||Poster seeking sponsors and funds for the publication of his forgery. The broadside includes the approbations of several prominent Hungarian rabbis, who subsequently withdrew their approvals when the true nature of the publications were revealed.
Friedlaender's most important forgery, his pretended Seder Kodashim of the Jerusalem Talmud with his commentary Heshek Shelomo. Friedlaender proclaimed his fortunate discovery of an ancient Spanish manuscript, dated Barcelona 1212, which contained this long lost and most important talmudic text.
Solomon Judah Friedlaender (c. 1860–c. 1923), author and literary forger. Friedlaender gave contradictory biographical accounts of his life, claiming at various times to have been born in Hungary, Turkey, and Rumania, but in all probability he was born in Beshenkovichi near Vitebsk, Belorussia. He supposedly studied at the yeshivah in Volozhin and afterward wandered throughout Europe. He was in Czernowitz (1880–1882), Mainz (1884), Frankfort on the Main (1885), Mulhouse (c. 1888–c. 1895), Waitzen (1900–1902), Naszod (1902–1906), and finally in Szatmar, from 1906 onward. It seems that he died in Vienna. Friedlaender published a number of works of doubtful authenticity or pure forgeries.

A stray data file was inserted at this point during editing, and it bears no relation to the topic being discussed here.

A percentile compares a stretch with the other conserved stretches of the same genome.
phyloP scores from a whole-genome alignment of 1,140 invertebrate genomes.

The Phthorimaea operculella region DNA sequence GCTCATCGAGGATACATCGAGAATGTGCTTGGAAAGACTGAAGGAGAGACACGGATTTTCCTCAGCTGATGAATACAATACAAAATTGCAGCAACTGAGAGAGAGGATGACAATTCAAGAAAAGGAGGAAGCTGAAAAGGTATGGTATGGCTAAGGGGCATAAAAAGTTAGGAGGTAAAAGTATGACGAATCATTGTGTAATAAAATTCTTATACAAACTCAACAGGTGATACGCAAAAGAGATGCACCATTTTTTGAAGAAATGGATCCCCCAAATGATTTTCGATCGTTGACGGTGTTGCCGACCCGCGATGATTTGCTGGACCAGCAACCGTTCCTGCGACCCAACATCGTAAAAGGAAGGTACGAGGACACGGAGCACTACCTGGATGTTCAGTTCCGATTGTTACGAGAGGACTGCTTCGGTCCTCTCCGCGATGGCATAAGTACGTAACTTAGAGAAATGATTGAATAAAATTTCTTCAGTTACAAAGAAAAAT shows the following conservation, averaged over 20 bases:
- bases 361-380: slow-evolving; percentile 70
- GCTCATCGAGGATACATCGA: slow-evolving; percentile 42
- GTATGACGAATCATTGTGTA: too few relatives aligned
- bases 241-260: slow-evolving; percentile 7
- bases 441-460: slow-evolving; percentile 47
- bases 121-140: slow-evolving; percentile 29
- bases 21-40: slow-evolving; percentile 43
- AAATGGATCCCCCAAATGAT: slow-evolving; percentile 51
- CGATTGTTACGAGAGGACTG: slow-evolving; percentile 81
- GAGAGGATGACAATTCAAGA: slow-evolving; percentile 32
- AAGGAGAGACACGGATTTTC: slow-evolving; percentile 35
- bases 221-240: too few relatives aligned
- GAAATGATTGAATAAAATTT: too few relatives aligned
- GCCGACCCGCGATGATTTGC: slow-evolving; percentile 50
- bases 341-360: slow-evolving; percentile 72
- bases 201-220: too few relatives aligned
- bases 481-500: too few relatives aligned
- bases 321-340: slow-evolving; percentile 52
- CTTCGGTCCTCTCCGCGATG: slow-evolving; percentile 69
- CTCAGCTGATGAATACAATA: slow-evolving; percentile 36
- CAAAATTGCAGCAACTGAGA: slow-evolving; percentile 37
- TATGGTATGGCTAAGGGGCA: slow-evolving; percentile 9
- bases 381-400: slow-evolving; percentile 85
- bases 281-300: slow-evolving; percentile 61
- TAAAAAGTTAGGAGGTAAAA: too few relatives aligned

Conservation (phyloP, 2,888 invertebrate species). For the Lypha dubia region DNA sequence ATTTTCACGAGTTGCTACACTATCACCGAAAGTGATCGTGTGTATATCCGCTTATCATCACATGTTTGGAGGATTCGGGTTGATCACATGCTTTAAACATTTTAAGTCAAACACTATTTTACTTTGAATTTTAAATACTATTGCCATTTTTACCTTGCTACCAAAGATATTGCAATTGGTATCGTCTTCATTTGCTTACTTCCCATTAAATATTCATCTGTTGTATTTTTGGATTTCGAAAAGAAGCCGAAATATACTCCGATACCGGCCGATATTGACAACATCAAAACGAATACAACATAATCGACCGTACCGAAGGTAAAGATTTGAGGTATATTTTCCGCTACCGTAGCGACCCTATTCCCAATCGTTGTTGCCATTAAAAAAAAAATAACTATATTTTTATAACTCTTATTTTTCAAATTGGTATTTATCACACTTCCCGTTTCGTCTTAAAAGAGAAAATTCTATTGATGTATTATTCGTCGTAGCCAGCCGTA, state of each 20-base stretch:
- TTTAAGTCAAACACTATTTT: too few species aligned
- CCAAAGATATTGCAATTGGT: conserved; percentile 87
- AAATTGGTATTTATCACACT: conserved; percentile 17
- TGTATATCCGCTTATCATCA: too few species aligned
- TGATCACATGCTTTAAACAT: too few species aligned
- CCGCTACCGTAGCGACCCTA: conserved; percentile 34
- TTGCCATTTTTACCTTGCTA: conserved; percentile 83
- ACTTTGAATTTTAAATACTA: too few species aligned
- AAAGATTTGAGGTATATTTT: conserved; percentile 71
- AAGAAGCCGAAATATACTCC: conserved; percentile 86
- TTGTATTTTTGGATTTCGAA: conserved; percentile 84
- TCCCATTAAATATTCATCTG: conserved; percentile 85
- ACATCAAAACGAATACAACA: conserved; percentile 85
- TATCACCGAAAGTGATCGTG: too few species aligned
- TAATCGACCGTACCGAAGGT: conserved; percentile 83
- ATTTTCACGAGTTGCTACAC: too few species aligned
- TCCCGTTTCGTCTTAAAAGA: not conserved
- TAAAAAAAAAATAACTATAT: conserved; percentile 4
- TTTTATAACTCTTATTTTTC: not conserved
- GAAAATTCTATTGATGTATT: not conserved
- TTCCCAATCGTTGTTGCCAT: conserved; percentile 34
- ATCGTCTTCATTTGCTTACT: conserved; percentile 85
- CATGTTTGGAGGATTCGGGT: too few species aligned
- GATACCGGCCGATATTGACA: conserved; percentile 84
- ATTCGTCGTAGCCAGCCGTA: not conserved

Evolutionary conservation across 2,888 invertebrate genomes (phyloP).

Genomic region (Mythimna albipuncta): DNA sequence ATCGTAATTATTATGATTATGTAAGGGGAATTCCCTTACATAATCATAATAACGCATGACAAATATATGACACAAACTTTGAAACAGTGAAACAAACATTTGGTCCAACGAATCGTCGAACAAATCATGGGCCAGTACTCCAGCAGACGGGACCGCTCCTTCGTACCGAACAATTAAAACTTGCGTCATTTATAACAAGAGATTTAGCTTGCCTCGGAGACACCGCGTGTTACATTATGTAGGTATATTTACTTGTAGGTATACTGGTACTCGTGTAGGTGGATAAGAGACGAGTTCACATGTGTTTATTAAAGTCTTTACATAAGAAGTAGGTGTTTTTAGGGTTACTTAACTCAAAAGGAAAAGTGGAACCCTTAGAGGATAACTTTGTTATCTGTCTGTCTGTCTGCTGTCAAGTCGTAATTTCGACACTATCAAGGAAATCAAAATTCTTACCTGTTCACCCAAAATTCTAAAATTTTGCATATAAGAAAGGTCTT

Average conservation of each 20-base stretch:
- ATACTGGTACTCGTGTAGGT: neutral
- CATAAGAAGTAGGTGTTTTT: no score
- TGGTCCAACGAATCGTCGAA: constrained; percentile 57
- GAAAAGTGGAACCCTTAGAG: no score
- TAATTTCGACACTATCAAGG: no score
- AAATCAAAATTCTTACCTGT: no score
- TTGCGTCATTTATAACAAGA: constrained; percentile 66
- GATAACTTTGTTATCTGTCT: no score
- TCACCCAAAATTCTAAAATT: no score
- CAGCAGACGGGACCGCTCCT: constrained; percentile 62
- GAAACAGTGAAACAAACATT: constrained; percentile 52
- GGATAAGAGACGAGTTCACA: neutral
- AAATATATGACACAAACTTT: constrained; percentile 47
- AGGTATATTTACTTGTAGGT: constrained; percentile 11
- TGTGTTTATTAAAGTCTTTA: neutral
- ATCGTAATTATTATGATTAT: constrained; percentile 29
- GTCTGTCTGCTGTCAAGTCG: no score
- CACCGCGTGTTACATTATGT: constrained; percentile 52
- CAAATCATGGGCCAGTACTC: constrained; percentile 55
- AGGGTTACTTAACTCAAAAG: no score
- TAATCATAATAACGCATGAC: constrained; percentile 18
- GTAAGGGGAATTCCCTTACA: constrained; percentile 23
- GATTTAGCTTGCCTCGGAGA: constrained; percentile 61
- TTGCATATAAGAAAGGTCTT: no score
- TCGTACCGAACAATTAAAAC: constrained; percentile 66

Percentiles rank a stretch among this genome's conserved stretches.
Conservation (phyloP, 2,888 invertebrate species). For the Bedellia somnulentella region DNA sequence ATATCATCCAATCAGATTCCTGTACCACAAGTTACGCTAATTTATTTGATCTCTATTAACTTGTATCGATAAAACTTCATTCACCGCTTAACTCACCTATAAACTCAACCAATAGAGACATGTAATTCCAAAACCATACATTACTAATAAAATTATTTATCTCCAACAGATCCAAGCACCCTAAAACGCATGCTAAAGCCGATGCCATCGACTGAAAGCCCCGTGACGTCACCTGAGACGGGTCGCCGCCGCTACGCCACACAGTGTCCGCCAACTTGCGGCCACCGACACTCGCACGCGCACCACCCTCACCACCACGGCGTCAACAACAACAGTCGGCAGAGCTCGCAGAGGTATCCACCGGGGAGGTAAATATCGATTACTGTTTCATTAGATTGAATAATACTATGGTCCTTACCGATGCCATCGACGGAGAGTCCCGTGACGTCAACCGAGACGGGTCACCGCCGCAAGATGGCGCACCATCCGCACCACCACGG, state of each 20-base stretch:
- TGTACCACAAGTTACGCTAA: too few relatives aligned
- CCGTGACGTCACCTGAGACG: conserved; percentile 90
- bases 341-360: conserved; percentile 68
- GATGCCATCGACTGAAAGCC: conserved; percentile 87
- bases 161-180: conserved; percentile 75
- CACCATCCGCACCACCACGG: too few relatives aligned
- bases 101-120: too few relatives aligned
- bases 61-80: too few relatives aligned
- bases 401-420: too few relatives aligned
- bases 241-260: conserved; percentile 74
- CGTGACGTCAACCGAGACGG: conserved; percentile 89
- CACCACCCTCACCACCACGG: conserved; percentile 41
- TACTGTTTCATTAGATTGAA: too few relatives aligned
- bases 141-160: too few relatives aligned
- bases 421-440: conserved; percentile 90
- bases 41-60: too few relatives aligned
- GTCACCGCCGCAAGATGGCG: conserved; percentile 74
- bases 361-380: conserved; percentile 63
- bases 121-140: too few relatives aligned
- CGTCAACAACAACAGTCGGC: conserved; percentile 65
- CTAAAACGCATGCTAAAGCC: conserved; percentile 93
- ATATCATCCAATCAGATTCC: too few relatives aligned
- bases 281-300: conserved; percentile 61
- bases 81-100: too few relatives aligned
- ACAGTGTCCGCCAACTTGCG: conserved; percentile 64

With this publication, he reached the summit of his audacity, claiming to be of pure Sephardi descent (Sephardi tahor) from the well-known Algazi family and a native of Smyrna. He asserted that he was assisted in the acquisition of the manuscript by his brother, Elijah Algazi, and a business associate of the latter, both citizens of Smyrna. Some of the leading scholars of this period, such as Solomon Buber, Solomon Shechter, and R. Shalom Mordecai Schwadron of Brzezany accepted his story. However, the majority of scholars gave no credence to his tales, and R. B. Ritter of Rotterdam conclusively proved the fallaciousness of Friedlaender's claims. On the basis of internal evidence, R. Ritter showed that the text was an overt forgery. R. Ritter's conclusions were supported by many experts, including R. V. Aptowitzer, R. W. Bacher, R. D. B. Ratner and R. Meir Dan Plotzki. The controversy continued for the next few years, and as late as 1913, Friedlaender still published booklets on this issue.